Data bits:

0-Bit 0,57 ms high
0,57 ms low
1-Bit 1,14 ms high
1,14 ms low

A control signal consists of header, ID, 13 data bits and one stop bit:

1,90 ms high
0,65 ms low


The ID seems to exist just to differ between the PicooZ signals and signals from other products by Silverlit, but is not used anymore in the challenger set.
It is send as the bit string “0011”, but distinguishes from the data bits in the signal length:

0,65 ms high
0,65 ms low
0,65 ms high
0,65 ms low
1,15 ms high
0,65 ms low
1,15 ms high
0,65 ms low

Channel (2 Bits)

Channel Bits (decimal)
A 00 (0)
B 01 (1)
C 10 (2)

Throttle (4 Bits)

The main rotor has 15 different speed settings. 0 means stop, 14 is the maximum. It exists a 16th stage, but in this stage the tail rotor stops spinning and makes the helicopter uncontrollable. Therefore this setting is currently set to the last working value by the AVR firmware.

Yaw trim (4 Bits)

Like on other remote controls there is also a function to adjust the steering behavior, unlike on other remote controls this is not saved in the remote control, but in the helicopter itself. It is possible to trim left and right. To adjust the steering behavior about more than one pitch, there has to be a null trim signal between two trim signals. But be aware of using this function too often, it looks like there happens an overflow in the internal cache of the helicopter which will result in a very strong adjustment to the other side. The trim adjustment is lost when power of the helicopter is switched off.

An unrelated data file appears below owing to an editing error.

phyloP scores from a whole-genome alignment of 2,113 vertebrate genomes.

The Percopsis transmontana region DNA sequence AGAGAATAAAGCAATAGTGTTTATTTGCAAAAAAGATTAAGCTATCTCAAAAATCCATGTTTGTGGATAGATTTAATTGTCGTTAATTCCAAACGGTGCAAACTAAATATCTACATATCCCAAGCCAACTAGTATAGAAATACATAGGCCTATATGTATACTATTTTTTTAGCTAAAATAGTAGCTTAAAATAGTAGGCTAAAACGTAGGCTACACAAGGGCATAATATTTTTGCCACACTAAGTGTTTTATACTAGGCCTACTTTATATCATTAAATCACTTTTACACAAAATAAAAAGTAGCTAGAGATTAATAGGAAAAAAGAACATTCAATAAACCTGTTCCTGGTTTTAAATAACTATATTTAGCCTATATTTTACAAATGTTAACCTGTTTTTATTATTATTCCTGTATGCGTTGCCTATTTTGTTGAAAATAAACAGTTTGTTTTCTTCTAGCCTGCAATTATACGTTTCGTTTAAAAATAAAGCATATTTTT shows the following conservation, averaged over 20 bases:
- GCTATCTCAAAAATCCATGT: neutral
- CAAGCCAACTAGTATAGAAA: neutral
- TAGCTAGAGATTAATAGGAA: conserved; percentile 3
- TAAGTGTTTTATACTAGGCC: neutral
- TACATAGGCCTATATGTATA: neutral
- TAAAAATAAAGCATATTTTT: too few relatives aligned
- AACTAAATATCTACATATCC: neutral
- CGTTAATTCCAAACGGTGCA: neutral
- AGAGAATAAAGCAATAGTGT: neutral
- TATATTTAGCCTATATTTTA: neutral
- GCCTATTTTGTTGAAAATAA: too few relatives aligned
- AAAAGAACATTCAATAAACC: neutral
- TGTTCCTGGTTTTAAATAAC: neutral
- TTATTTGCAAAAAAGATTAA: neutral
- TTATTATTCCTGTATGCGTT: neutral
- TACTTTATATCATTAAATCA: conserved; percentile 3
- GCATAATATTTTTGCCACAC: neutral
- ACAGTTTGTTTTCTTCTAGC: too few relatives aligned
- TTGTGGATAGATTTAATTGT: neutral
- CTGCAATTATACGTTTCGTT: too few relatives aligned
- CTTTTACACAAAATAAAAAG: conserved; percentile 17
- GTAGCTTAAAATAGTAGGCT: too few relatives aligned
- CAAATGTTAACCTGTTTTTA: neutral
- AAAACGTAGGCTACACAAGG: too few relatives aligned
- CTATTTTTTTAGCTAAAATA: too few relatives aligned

Adjustment Bits (decimal)
none 0000 (0)
right 0001 (1)
left 1111 (-1)

Yaw control (3 Bits)

Stage Bits (decimal)
center 000 (0)
left 1 001 (1)
left 2 010 (2)
left 3 011 (3)
right 1 111 (-1)
right 2 110 (-2)
right 3 101 (-3)

Be aware of the fact that the steering is inverted for the helicopters from the challenger set. Note: The AVR firmware uses the challenger way to control the steering behavior, for the PiccoZ helicopters the values are inverted before they get sent to the AVR board.

Check sum (2 Bits)

The last 2 bits of the protocol are used for two check sum bits. Signals with a wrong check sum corresponding to those bits are ignored by the helicopter.

The check sum itself is generated over the 13 data bits, by adding 2 for each 1-bit at an even position and 3 for each 1-bit at an odd position (position counter starts at 0). Only the 2 least significant bits are relevant to the check sum (all other bits are truncated), however in contrast to data bits, the least significant bits of the check sum is transmitted first.

The check sum is calculated by the microcontroller.

Stop bit

0,65 ms high
0,65 ms low
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